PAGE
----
Jesus tells us the kingdom of heaven is like the merchant seeking and finding the pearl. So, it is the kingdom that seeks and finds. It is the kingdom that sacrifices and buys. It is the kingdom that finds the perfect pearl, a fine pearl, and obtains it all costs. It is the reign of God in Christ that finds the pearl of great value. It is something the kingdom seeks and finds. The pearl is you and I!
Alexander Solzhenitsyn points out that there is no dividing line separating good people and evil people in the world. That dividing line runs right through each of us. This is a powerful recognition that in each of us there is both the power for great good and the capacity for great harm. We ourselves are both wheat and weeds.
Saints Joachim and Ann, Parents of the Blessed Virgin Mary –
We look back at the small beginnings of Jesus, a few fishermen, prostitutes, tax collectors, and sinners. By no means are any of us insignificant. We can bring about the kingdom in our own little way. We are to be leavening agents in our world by our actions and our words. We can make a difference being generous instead of selfish, understanding rather than judgmental, cooperative rather than competitive. In God’s world we are the yeast.
Seventeenth Sunday in Ordinary Time –
When Jesus saw the small supply of food to feed the crowd, he raised his eyes to heaven and pronounced a blessing over them. When the disciples saw the small supply of food, they complained. For them there was no cause for rejoicing because of how little they had. There wasn’t enough to be thankful for. We cannot deny the role of gratitude in abundant living. An ungrateful person can never have enough of anything.
St. Sharbel Makhluf –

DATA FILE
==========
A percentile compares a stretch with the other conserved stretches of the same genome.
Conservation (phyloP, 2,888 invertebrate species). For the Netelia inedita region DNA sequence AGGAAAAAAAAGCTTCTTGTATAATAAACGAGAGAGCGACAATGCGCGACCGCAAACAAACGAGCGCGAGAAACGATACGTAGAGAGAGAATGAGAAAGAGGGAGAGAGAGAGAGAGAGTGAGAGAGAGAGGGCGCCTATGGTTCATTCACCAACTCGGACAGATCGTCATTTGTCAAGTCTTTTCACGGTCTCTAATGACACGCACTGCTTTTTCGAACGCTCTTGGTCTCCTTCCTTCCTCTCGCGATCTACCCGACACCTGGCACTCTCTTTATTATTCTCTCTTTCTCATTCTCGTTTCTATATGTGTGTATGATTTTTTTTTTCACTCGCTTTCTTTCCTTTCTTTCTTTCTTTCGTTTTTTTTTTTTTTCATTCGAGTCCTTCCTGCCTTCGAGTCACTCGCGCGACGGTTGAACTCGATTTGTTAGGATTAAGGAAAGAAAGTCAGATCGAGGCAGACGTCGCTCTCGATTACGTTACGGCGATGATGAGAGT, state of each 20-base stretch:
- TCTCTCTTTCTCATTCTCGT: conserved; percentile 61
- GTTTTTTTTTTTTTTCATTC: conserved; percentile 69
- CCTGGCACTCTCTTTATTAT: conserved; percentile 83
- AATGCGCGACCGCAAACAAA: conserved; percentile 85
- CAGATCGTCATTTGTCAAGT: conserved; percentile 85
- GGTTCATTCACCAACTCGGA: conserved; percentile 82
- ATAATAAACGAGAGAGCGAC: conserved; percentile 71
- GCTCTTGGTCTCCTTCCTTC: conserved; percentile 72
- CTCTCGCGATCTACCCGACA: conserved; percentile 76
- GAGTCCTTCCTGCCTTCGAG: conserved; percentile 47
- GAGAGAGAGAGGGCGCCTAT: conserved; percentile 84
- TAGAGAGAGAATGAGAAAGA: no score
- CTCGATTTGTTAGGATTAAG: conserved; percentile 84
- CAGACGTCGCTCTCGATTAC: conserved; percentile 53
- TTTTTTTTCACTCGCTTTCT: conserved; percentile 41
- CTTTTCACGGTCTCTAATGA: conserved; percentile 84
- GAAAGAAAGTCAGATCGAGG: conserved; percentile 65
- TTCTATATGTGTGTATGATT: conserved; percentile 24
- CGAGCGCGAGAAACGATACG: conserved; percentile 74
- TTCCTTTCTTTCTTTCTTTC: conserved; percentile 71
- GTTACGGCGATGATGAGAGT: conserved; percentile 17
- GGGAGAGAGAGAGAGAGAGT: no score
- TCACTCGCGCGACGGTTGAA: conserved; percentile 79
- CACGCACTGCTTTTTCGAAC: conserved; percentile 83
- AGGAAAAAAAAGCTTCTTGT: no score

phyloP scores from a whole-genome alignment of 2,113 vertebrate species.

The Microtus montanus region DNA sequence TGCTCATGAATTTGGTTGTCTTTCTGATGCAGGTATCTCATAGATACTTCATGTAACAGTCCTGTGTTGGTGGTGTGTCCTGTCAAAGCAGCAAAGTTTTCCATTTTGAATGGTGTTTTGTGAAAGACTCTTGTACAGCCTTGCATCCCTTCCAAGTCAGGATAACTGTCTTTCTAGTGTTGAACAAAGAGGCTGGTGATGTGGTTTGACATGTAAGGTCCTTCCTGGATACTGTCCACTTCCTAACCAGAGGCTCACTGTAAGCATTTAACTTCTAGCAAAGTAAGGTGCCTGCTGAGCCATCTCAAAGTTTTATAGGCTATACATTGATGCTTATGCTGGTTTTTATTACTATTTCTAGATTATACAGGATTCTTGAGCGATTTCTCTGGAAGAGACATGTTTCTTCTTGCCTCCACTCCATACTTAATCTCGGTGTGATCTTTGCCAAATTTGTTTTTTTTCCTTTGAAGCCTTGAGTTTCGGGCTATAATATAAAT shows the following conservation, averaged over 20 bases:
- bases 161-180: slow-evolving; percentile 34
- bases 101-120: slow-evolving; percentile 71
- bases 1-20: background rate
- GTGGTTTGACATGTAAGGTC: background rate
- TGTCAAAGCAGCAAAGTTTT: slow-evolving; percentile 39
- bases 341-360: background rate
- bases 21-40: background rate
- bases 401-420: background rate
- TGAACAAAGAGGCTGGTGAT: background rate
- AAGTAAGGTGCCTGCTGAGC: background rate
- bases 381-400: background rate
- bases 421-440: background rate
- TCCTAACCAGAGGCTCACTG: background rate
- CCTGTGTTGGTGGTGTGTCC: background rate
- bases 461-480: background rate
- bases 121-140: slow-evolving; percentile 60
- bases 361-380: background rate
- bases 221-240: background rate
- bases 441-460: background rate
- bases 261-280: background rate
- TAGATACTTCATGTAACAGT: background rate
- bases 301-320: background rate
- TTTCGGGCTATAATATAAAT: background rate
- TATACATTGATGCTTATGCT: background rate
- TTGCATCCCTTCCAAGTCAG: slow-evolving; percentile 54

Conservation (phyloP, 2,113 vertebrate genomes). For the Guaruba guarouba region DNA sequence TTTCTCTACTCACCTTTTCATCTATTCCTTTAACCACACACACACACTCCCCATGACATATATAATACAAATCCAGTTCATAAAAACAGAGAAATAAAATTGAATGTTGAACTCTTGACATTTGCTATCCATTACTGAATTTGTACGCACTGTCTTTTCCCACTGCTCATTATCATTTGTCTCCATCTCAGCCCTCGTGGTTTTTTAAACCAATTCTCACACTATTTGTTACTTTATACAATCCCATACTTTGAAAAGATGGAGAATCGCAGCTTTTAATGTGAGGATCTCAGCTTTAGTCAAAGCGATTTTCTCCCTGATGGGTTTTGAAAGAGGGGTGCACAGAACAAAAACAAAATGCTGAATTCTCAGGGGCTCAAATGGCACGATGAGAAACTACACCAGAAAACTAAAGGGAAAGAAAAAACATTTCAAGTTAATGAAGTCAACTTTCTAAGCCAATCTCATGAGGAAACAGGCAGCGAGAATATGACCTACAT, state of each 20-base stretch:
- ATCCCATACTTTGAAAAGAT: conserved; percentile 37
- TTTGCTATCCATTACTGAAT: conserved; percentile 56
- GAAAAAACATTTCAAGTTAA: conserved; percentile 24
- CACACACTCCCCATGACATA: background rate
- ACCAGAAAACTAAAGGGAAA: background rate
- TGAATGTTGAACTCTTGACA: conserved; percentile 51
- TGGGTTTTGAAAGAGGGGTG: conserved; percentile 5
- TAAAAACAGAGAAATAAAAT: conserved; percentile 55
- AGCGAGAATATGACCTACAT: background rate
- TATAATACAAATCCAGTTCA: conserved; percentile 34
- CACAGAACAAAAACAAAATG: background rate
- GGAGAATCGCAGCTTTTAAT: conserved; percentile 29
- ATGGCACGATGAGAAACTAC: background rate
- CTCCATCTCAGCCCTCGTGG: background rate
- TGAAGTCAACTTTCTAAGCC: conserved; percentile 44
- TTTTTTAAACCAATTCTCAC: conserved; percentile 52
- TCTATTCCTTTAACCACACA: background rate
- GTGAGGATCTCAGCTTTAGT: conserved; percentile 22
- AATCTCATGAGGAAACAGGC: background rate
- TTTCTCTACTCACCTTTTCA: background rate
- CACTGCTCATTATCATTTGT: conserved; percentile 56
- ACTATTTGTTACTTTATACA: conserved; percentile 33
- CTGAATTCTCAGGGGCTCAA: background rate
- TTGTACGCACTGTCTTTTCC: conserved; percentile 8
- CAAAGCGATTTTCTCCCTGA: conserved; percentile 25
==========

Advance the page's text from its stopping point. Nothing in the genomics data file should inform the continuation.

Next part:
The parable of the weeds and wheat deals with membership in the kingdom. There are both good and bad in it. But until lives are over we cannot say for sure which is which. It is still the growing season and what seems to be a weed might turn out as the finest grain of wheat and what seems to be wheat might just be weeds. It is not in our place to judge which is which. We all need to grow together until harvest.
St. Bridget –
Discipleship calls us to be careful and deliberate sowers of a harvest far greater and lasting than our own interests and profit. Christ calls us to be sowers of his Word in every situation and relationship, especially when such “sowing” yields a harvest that benefits others far more than benefits us. Wherever you find yourself today, plant a seed of hope and possibility and watch it grow.
St. Mary Magdalene –
Like Mary Magdalene, we need to be messengers of the resurrection. We need to let go of our distant, detached image of Jesus so that we can take on the hard, demanding work of going forth and making known his presence in our midst. Our simple and quiet works of compassion need to reveal the reality of Jesus love in the lives of the poor and forgotten right where we live. We need to stop staring into empty tombs and recognize the risen Jesus in our midst. That image is ever-present.
St. Lawrence of Brindisi –
If we are discouraged about our own personal growth, let us remember the true story of a piece of marble that was hewn from one gigantic block, unwanted, and discarded for 38 years after being poorly cut. Then the authorities commissioned a young 26-year-old artist to work on it. In two years, there was a masterpiece, and that masterpiece is the statue of David. So, it is with each of us. No matter how discarded we may feel at a given moment we are all valuable with a little effort, we can become something beautiful, desirable, and admirable. Jesus wants us to grow to our full potential and so, let those who have ears to hear, hear.
St. Apollinaris –
In the midst of Jesus addressing the people, some of his family members arrive and ask to speak with him. Jesus takes advantage of this opportunity and makes a very radical and shocking declaration. Gesturing to his disciples he says these are my sisters and brothers, this is my family. He redefines family as being based on doing the will of his Father in heaven. Do we comprehend all that this entails? Do we realize what it fully means to be able to share with Jesus in calling God our Father? That not only makes us brothers and sisters of Jesus but brothers and sisters to one another.
God reveals his love for us in every act of kindness, in every offering of forgiveness. God is in our midst not in displays of miraculous wonder or supernatural power, but in humble gratitude and selfless service that imitates the love of Jesus in the Gospel. Such signs of God’s mercy and love are all around us and sometimes we ourselves are the very signs we seek.